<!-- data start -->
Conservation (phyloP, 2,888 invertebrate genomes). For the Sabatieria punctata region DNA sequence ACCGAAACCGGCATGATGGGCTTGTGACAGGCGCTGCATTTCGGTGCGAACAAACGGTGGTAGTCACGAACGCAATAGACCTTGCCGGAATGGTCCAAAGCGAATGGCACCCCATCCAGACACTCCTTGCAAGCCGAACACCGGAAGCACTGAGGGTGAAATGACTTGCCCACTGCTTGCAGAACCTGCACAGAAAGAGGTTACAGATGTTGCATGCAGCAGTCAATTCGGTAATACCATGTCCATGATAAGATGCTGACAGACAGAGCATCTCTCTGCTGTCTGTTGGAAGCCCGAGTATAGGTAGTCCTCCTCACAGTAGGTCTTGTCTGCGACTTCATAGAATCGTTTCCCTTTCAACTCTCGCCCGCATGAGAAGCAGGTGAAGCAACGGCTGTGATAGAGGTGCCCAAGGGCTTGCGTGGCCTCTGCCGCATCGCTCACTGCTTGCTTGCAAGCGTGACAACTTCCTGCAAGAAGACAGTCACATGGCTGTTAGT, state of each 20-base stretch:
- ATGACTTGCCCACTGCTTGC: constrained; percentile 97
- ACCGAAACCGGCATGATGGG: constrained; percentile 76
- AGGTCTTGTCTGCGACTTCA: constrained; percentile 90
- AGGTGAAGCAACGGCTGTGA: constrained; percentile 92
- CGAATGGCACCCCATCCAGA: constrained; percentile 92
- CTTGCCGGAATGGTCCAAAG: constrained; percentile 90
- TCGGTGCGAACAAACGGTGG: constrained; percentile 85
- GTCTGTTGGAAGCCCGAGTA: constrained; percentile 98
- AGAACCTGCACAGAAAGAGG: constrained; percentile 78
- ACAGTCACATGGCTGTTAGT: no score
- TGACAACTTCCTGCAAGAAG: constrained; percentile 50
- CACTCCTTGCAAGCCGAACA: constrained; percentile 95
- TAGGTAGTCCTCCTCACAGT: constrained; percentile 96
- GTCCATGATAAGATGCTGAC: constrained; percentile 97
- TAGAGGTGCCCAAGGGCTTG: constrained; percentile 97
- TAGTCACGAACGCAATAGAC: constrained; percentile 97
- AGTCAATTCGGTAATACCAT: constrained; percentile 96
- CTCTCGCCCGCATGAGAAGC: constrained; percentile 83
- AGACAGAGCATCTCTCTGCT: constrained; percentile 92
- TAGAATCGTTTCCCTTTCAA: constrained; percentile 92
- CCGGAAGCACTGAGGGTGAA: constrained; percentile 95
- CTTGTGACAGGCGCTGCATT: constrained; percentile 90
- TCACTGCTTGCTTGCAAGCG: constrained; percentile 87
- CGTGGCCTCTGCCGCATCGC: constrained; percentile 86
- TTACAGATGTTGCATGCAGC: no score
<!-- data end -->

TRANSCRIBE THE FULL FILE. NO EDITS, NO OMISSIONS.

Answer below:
Conservation (phyloP, 2,888 invertebrate genomes). For the Sabatieria punctata region DNA sequence ACCGAAACCGGCATGATGGGCTTGTGACAGGCGCTGCATTTCGGTGCGAACAAACGGTGGTAGTCACGAACGCAATAGACCTTGCCGGAATGGTCCAAAGCGAATGGCACCCCATCCAGACACTCCTTGCAAGCCGAACACCGGAAGCACTGAGGGTGAAATGACTTGCCCACTGCTTGCAGAACCTGCACAGAAAGAGGTTACAGATGTTGCATGCAGCAGTCAATTCGGTAATACCATGTCCATGATAAGATGCTGACAGACAGAGCATCTCTCTGCTGTCTGTTGGAAGCCCGAGTATAGGTAGTCCTCCTCACAGTAGGTCTTGTCTGCGACTTCATAGAATCGTTTCCCTTTCAACTCTCGCCCGCATGAGAAGCAGGTGAAGCAACGGCTGTGATAGAGGTGCCCAAGGGCTTGCGTGGCCTCTGCCGCATCGCTCACTGCTTGCTTGCAAGCGTGACAACTTCCTGCAAGAAGACAGTCACATGGCTGTTAGT, state of each 20-base stretch:
- ATGACTTGCCCACTGCTTGC: constrained; percentile 97
- ACCGAAACCGGCATGATGGG: constrained; percentile 76
- AGGTCTTGTCTGCGACTTCA: constrained; percentile 90
- AGGTGAAGCAACGGCTGTGA: constrained; percentile 92
- CGAATGGCACCCCATCCAGA: constrained; percentile 92
- CTTGCCGGAATGGTCCAAAG: constrained; percentile 90
- TCGGTGCGAACAAACGGTGG: constrained; percentile 85
- GTCTGTTGGAAGCCCGAGTA: constrained; percentile 98
- AGAACCTGCACAGAAAGAGG: constrained; percentile 78
- ACAGTCACATGGCTGTTAGT: no score
- TGACAACTTCCTGCAAGAAG: constrained; percentile 50
- CACTCCTTGCAAGCCGAACA: constrained; percentile 95
- TAGGTAGTCCTCCTCACAGT: constrained; percentile 96
- GTCCATGATAAGATGCTGAC: constrained; percentile 97
- TAGAGGTGCCCAAGGGCTTG: constrained; percentile 97
- TAGTCACGAACGCAATAGAC: constrained; percentile 97
- AGTCAATTCGGTAATACCAT: constrained; percentile 96
- CTCTCGCCCGCATGAGAAGC: constrained; percentile 83
- AGACAGAGCATCTCTCTGCT: constrained; percentile 92
- TAGAATCGTTTCCCTTTCAA: constrained; percentile 92
- CCGGAAGCACTGAGGGTGAA: constrained; percentile 95
- CTTGTGACAGGCGCTGCATT: constrained; percentile 90
- TCACTGCTTGCTTGCAAGCG: constrained; percentile 87
- CGTGGCCTCTGCCGCATCGC: constrained; percentile 86
- TTACAGATGTTGCATGCAGC: no score